Waste is an unavoidable part of life. We try not to waste, but we waste. Before we talk about waste in lead generation, let’s look at one way we avoid waste in our private lives.
When we buy eggs, we open the carton and check the eggs before we buy them. Unpacking at the fridge is the wrong moment to find a cracked egg stuck to the carton. If we send someone to the supermarket to buy eggs for us, we expect them to check the eggs too. We are unimpressed if our fetcher returns with cracked or broken eggs.
Let’s shelve the eggs for now and turn to performance marketing. We strive to reduce waste and increase effectiveness and we challenge the digital ecosystem to deliver.
Media spend has shifted quickly into online performance marketing. American entrepreneur William Tobin launched the first revenue share program in 1989. When Amazon launched its associate program in 1996, UK advertisers were generating £2bn in revenues from commission-only programs. By 2013, they generated £14bn. Twelve thousand websites shared more than £1bn in commission.
Advertisers find cost per customer programs attractive. They de-risk media spend and are simple to administer, rewarding affiliates in a ‘last click wins’ showdown. The rules are clear. Affiliates earn if they engage an ‘intender’ moments before the intention becomes the action. The rest of the affiliate’s promotional work goes unrewarded.
Cost per lead programs have taken more slowly. They are harder to build. They require investment in nurturing to deliver conversions, and not all leads convert. Still, lead generation is becoming more attractive and for good reason.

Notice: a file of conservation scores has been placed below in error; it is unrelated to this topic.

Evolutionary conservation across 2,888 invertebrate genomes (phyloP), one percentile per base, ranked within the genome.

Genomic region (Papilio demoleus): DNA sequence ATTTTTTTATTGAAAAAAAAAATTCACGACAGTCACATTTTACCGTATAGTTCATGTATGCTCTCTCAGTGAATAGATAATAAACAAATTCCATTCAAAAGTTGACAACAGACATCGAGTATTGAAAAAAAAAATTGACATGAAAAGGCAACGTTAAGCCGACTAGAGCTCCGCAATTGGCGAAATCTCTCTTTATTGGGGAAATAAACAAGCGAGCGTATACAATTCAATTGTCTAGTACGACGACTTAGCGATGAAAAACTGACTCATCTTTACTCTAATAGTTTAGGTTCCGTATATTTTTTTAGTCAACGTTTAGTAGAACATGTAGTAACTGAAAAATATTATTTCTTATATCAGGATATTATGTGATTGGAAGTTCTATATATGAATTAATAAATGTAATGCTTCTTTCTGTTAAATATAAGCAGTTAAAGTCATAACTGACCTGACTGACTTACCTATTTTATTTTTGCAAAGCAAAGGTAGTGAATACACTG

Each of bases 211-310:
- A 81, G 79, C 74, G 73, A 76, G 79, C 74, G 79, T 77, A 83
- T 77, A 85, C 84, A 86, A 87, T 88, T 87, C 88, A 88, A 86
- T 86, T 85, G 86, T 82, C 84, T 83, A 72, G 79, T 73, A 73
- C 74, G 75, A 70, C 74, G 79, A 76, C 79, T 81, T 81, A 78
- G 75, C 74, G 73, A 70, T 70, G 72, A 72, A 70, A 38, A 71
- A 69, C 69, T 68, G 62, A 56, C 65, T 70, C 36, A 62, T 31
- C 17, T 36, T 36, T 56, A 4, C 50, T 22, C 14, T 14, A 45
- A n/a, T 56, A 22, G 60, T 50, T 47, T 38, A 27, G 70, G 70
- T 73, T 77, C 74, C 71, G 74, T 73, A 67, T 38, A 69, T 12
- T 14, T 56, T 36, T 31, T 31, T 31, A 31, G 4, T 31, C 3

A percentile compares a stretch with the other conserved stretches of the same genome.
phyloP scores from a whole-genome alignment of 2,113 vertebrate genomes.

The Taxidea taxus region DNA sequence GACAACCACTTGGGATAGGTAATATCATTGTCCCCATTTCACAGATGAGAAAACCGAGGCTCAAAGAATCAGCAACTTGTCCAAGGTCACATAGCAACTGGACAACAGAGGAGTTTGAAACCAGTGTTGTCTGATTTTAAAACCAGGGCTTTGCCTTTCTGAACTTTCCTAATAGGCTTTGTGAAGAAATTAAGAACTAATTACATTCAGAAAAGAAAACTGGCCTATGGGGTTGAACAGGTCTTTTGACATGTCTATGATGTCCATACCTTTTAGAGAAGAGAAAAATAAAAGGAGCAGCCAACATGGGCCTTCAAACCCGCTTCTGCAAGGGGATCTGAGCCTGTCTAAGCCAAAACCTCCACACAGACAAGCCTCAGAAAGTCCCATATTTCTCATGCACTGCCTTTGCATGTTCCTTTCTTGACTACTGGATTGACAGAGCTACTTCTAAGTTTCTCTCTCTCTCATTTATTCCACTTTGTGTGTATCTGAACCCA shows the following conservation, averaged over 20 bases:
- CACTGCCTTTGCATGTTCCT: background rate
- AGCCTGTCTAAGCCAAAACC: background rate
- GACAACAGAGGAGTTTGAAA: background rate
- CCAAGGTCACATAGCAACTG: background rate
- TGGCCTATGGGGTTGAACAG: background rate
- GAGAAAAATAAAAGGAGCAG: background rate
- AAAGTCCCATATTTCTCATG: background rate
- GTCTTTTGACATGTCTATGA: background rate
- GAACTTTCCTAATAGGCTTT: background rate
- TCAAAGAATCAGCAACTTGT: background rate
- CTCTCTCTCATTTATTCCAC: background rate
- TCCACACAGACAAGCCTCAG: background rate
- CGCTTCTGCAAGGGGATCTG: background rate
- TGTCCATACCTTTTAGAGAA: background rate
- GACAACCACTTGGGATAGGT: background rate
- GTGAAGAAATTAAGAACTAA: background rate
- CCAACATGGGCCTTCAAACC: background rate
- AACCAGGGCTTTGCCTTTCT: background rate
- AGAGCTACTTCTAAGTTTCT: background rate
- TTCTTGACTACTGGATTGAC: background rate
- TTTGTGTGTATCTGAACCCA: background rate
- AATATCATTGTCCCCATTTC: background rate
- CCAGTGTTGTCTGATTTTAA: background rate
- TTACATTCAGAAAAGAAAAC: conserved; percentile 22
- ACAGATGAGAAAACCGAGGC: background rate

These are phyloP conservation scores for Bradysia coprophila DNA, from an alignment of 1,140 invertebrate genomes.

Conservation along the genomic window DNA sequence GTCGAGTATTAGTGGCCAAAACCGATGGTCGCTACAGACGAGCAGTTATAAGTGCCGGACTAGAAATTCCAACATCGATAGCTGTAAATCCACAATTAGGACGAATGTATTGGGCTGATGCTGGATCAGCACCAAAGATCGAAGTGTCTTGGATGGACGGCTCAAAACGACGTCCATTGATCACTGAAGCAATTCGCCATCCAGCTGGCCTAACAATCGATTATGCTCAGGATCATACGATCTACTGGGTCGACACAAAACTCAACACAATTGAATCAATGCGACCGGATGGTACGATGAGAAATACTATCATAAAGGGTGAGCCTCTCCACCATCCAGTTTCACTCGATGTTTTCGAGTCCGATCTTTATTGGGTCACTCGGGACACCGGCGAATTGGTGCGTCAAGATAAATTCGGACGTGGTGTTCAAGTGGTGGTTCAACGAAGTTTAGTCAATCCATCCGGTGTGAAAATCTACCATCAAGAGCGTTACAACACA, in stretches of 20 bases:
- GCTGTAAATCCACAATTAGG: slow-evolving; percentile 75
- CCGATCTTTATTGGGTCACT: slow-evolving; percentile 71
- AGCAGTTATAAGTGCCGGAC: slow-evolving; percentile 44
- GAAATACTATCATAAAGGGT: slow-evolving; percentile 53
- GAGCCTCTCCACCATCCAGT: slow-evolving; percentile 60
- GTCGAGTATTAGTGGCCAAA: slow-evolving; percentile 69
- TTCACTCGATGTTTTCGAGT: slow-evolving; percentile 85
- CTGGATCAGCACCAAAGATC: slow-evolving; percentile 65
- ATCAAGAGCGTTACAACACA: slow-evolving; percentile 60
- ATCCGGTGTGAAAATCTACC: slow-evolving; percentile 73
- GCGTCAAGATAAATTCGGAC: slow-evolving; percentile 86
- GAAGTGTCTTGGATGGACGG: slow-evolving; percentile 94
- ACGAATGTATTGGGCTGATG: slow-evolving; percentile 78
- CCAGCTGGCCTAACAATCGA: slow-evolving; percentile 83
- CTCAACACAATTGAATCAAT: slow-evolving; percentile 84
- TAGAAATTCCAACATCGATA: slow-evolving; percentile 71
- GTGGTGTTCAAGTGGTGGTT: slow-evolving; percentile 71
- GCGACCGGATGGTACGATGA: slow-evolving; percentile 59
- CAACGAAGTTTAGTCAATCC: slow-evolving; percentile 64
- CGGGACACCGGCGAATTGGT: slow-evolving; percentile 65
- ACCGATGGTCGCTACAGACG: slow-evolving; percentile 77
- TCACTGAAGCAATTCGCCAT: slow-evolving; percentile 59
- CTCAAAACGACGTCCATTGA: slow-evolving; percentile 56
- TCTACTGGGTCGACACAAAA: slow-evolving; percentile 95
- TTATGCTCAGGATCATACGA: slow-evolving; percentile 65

Lead generation reaches intenders earlier in the purchase cycle. It delivers self-identified prospects who consent to advertiser communications by email, SMS, post and phone. It gives advertisers more channels, more weapons with which to win customers.
In sectors where a few established players battle for market share, adoption of lead generation has been faster. These include energy, telecoms, automotive and technology. When fewer marketers compete directly for market share, they more quickly deploy the necessary components. They invest heavily in lead generation, and are set to invest more. They are our bellwether.
Investment bankers see the appeal. They describe lead generation as digital media’s killer app. They have funded the cogs and components. Designers of today’s campaigns deploy specialist marketing technology solutions. By 2020, £1bn in commission might be paid to lead suppliers.
Specialist technology makes lead generation more attractive. It makes lead conversion efforts more efficient. Software now exists to manage the process from lead creation to lead conversion.
Live data feeds ranging from data capture platforms to email and SMS platforms, call centres, print logistics and dispatch warehouses mean enquiries receive a more rapid service.
Once the sale is complete, billing and database systems can update lead generation systems. It is easy to report on lead value by each source, type, channel, platform, date, time and more.
Previously, a lack of standards, transparency and control made lead generation too complex for advertisers. Those familiar with the marketing technology Lumascape know that the ecosystem is vast, expanding and evolving. It is relatively difficult to navigate. There is no sector for lead generation so a trusted guide is a powerful ally.